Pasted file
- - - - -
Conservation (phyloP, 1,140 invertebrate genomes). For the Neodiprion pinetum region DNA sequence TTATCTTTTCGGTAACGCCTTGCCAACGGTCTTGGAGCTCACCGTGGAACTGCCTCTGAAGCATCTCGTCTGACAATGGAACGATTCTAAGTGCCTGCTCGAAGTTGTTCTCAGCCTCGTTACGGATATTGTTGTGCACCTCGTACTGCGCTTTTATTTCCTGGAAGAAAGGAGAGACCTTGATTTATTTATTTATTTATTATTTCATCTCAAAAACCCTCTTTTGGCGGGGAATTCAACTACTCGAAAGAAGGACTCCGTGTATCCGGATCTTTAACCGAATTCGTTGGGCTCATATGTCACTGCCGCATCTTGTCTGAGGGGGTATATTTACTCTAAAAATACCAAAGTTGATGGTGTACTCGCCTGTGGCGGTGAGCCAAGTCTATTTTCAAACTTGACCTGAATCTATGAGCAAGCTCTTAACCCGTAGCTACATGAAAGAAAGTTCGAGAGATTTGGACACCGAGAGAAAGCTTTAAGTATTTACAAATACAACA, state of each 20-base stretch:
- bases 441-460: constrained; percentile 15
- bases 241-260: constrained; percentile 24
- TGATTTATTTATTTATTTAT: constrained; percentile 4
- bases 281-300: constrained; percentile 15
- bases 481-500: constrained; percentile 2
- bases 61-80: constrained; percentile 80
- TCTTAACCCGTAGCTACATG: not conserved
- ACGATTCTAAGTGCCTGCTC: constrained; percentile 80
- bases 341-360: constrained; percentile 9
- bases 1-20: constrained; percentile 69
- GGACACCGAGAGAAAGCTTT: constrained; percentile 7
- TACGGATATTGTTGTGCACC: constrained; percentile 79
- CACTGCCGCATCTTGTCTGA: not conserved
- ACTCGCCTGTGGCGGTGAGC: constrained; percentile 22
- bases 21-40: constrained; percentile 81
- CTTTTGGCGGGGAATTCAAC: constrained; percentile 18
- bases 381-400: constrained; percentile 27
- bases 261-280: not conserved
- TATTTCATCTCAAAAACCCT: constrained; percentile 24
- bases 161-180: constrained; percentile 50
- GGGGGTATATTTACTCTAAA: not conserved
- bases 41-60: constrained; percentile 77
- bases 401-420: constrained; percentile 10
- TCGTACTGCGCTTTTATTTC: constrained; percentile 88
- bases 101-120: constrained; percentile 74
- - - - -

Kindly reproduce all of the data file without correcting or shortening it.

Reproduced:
Conservation (phyloP, 1,140 invertebrate genomes). For the Neodiprion pinetum region DNA sequence TTATCTTTTCGGTAACGCCTTGCCAACGGTCTTGGAGCTCACCGTGGAACTGCCTCTGAAGCATCTCGTCTGACAATGGAACGATTCTAAGTGCCTGCTCGAAGTTGTTCTCAGCCTCGTTACGGATATTGTTGTGCACCTCGTACTGCGCTTTTATTTCCTGGAAGAAAGGAGAGACCTTGATTTATTTATTTATTTATTATTTCATCTCAAAAACCCTCTTTTGGCGGGGAATTCAACTACTCGAAAGAAGGACTCCGTGTATCCGGATCTTTAACCGAATTCGTTGGGCTCATATGTCACTGCCGCATCTTGTCTGAGGGGGTATATTTACTCTAAAAATACCAAAGTTGATGGTGTACTCGCCTGTGGCGGTGAGCCAAGTCTATTTTCAAACTTGACCTGAATCTATGAGCAAGCTCTTAACCCGTAGCTACATGAAAGAAAGTTCGAGAGATTTGGACACCGAGAGAAAGCTTTAAGTATTTACAAATACAACA, state of each 20-base stretch:
- bases 441-460: constrained; percentile 15
- bases 241-260: constrained; percentile 24
- TGATTTATTTATTTATTTAT: constrained; percentile 4
- bases 281-300: constrained; percentile 15
- bases 481-500: constrained; percentile 2
- bases 61-80: constrained; percentile 80
- TCTTAACCCGTAGCTACATG: not conserved
- ACGATTCTAAGTGCCTGCTC: constrained; percentile 80
- bases 341-360: constrained; percentile 9
- bases 1-20: constrained; percentile 69
- GGACACCGAGAGAAAGCTTT: constrained; percentile 7
- TACGGATATTGTTGTGCACC: constrained; percentile 79
- CACTGCCGCATCTTGTCTGA: not conserved
- ACTCGCCTGTGGCGGTGAGC: constrained; percentile 22
- bases 21-40: constrained; percentile 81
- CTTTTGGCGGGGAATTCAAC: constrained; percentile 18
- bases 381-400: constrained; percentile 27
- bases 261-280: not conserved
- TATTTCATCTCAAAAACCCT: constrained; percentile 24
- bases 161-180: constrained; percentile 50
- GGGGGTATATTTACTCTAAA: not conserved
- bases 41-60: constrained; percentile 77
- bases 401-420: constrained; percentile 10
- TCGTACTGCGCTTTTATTTC: constrained; percentile 88
- bases 101-120: constrained; percentile 74